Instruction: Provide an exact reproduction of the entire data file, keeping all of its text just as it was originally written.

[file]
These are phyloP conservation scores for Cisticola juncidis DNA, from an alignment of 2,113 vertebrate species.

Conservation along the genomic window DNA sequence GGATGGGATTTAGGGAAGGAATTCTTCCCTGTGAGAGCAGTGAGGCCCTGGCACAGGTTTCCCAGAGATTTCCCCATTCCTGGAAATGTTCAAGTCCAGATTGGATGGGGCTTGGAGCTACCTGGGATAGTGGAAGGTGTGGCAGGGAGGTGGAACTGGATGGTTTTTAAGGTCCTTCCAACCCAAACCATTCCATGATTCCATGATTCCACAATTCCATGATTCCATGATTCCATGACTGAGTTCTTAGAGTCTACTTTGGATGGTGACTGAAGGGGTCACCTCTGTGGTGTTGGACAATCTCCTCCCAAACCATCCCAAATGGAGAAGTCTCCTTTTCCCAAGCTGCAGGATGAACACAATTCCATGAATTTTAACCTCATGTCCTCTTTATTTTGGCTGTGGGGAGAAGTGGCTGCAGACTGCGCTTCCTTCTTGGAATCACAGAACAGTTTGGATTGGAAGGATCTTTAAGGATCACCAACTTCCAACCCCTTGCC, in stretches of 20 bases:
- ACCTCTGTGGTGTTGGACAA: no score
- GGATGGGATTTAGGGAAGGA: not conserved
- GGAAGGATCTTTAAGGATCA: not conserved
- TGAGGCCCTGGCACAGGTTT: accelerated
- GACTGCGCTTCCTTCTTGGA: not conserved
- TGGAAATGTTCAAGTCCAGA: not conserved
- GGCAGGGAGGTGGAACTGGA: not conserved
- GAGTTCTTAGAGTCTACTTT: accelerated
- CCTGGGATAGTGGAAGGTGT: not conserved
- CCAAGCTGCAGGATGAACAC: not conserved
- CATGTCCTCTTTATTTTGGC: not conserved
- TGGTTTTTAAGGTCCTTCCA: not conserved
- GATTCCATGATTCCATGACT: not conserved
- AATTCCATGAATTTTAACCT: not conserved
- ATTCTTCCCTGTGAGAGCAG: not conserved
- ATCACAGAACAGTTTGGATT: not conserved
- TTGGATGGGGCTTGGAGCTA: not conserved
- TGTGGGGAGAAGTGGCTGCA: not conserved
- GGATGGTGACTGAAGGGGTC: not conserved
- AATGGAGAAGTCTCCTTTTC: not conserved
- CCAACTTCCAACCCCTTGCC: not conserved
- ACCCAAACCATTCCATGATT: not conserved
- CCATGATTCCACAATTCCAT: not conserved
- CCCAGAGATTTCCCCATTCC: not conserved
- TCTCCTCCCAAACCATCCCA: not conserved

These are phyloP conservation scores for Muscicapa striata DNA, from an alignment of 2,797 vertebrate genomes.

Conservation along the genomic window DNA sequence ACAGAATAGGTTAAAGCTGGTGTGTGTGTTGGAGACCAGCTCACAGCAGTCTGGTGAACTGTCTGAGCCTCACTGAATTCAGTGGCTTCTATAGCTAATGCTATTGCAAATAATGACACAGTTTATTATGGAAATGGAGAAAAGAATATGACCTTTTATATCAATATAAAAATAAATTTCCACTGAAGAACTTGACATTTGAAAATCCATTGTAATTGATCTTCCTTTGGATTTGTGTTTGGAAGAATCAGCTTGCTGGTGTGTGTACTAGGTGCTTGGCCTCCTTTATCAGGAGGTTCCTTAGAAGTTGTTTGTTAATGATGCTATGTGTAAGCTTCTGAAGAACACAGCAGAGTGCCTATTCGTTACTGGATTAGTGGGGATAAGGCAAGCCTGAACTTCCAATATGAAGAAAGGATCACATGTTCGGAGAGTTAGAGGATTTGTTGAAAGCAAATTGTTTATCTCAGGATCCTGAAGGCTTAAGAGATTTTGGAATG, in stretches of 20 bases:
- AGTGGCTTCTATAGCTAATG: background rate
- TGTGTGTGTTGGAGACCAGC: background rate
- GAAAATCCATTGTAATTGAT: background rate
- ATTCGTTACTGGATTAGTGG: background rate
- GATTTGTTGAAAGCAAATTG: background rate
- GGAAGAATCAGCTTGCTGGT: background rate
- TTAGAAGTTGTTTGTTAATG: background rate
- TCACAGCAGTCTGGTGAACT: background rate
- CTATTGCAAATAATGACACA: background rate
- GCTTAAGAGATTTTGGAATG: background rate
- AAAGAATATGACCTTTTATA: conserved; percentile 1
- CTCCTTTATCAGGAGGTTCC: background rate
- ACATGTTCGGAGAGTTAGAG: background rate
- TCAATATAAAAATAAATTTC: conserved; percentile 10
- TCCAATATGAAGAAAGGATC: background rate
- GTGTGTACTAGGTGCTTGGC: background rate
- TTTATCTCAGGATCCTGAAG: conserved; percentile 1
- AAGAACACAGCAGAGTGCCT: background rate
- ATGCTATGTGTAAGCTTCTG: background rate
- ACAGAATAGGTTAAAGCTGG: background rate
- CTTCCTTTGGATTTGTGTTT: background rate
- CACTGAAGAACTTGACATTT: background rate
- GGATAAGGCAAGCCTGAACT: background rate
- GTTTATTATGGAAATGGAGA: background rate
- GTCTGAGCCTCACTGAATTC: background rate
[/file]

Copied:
These are phyloP conservation scores for Cisticola juncidis DNA, from an alignment of 2,113 vertebrate species.

Conservation along the genomic window DNA sequence GGATGGGATTTAGGGAAGGAATTCTTCCCTGTGAGAGCAGTGAGGCCCTGGCACAGGTTTCCCAGAGATTTCCCCATTCCTGGAAATGTTCAAGTCCAGATTGGATGGGGCTTGGAGCTACCTGGGATAGTGGAAGGTGTGGCAGGGAGGTGGAACTGGATGGTTTTTAAGGTCCTTCCAACCCAAACCATTCCATGATTCCATGATTCCACAATTCCATGATTCCATGATTCCATGACTGAGTTCTTAGAGTCTACTTTGGATGGTGACTGAAGGGGTCACCTCTGTGGTGTTGGACAATCTCCTCCCAAACCATCCCAAATGGAGAAGTCTCCTTTTCCCAAGCTGCAGGATGAACACAATTCCATGAATTTTAACCTCATGTCCTCTTTATTTTGGCTGTGGGGAGAAGTGGCTGCAGACTGCGCTTCCTTCTTGGAATCACAGAACAGTTTGGATTGGAAGGATCTTTAAGGATCACCAACTTCCAACCCCTTGCC, in stretches of 20 bases:
- ACCTCTGTGGTGTTGGACAA: no score
- GGATGGGATTTAGGGAAGGA: not conserved
- GGAAGGATCTTTAAGGATCA: not conserved
- TGAGGCCCTGGCACAGGTTT: accelerated
- GACTGCGCTTCCTTCTTGGA: not conserved
- TGGAAATGTTCAAGTCCAGA: not conserved
- GGCAGGGAGGTGGAACTGGA: not conserved
- GAGTTCTTAGAGTCTACTTT: accelerated
- CCTGGGATAGTGGAAGGTGT: not conserved
- CCAAGCTGCAGGATGAACAC: not conserved
- CATGTCCTCTTTATTTTGGC: not conserved
- TGGTTTTTAAGGTCCTTCCA: not conserved
- GATTCCATGATTCCATGACT: not conserved
- AATTCCATGAATTTTAACCT: not conserved
- ATTCTTCCCTGTGAGAGCAG: not conserved
- ATCACAGAACAGTTTGGATT: not conserved
- TTGGATGGGGCTTGGAGCTA: not conserved
- TGTGGGGAGAAGTGGCTGCA: not conserved
- GGATGGTGACTGAAGGGGTC: not conserved
- AATGGAGAAGTCTCCTTTTC: not conserved
- CCAACTTCCAACCCCTTGCC: not conserved
- ACCCAAACCATTCCATGATT: not conserved
- CCATGATTCCACAATTCCAT: not conserved
- CCCAGAGATTTCCCCATTCC: not conserved
- TCTCCTCCCAAACCATCCCA: not conserved

These are phyloP conservation scores for Muscicapa striata DNA, from an alignment of 2,797 vertebrate genomes.

Conservation along the genomic window DNA sequence ACAGAATAGGTTAAAGCTGGTGTGTGTGTTGGAGACCAGCTCACAGCAGTCTGGTGAACTGTCTGAGCCTCACTGAATTCAGTGGCTTCTATAGCTAATGCTATTGCAAATAATGACACAGTTTATTATGGAAATGGAGAAAAGAATATGACCTTTTATATCAATATAAAAATAAATTTCCACTGAAGAACTTGACATTTGAAAATCCATTGTAATTGATCTTCCTTTGGATTTGTGTTTGGAAGAATCAGCTTGCTGGTGTGTGTACTAGGTGCTTGGCCTCCTTTATCAGGAGGTTCCTTAGAAGTTGTTTGTTAATGATGCTATGTGTAAGCTTCTGAAGAACACAGCAGAGTGCCTATTCGTTACTGGATTAGTGGGGATAAGGCAAGCCTGAACTTCCAATATGAAGAAAGGATCACATGTTCGGAGAGTTAGAGGATTTGTTGAAAGCAAATTGTTTATCTCAGGATCCTGAAGGCTTAAGAGATTTTGGAATG, in stretches of 20 bases:
- AGTGGCTTCTATAGCTAATG: background rate
- TGTGTGTGTTGGAGACCAGC: background rate
- GAAAATCCATTGTAATTGAT: background rate
- ATTCGTTACTGGATTAGTGG: background rate
- GATTTGTTGAAAGCAAATTG: background rate
- GGAAGAATCAGCTTGCTGGT: background rate
- TTAGAAGTTGTTTGTTAATG: background rate
- TCACAGCAGTCTGGTGAACT: background rate
- CTATTGCAAATAATGACACA: background rate
- GCTTAAGAGATTTTGGAATG: background rate
- AAAGAATATGACCTTTTATA: conserved; percentile 1
- CTCCTTTATCAGGAGGTTCC: background rate
- ACATGTTCGGAGAGTTAGAG: background rate
- TCAATATAAAAATAAATTTC: conserved; percentile 10
- TCCAATATGAAGAAAGGATC: background rate
- GTGTGTACTAGGTGCTTGGC: background rate
- TTTATCTCAGGATCCTGAAG: conserved; percentile 1
- AAGAACACAGCAGAGTGCCT: background rate
- ATGCTATGTGTAAGCTTCTG: background rate
- ACAGAATAGGTTAAAGCTGG: background rate
- CTTCCTTTGGATTTGTGTTT: background rate
- CACTGAAGAACTTGACATTT: background rate
- GGATAAGGCAAGCCTGAACT: background rate
- GTTTATTATGGAAATGGAGA: background rate
- GTCTGAGCCTCACTGAATTC: background rate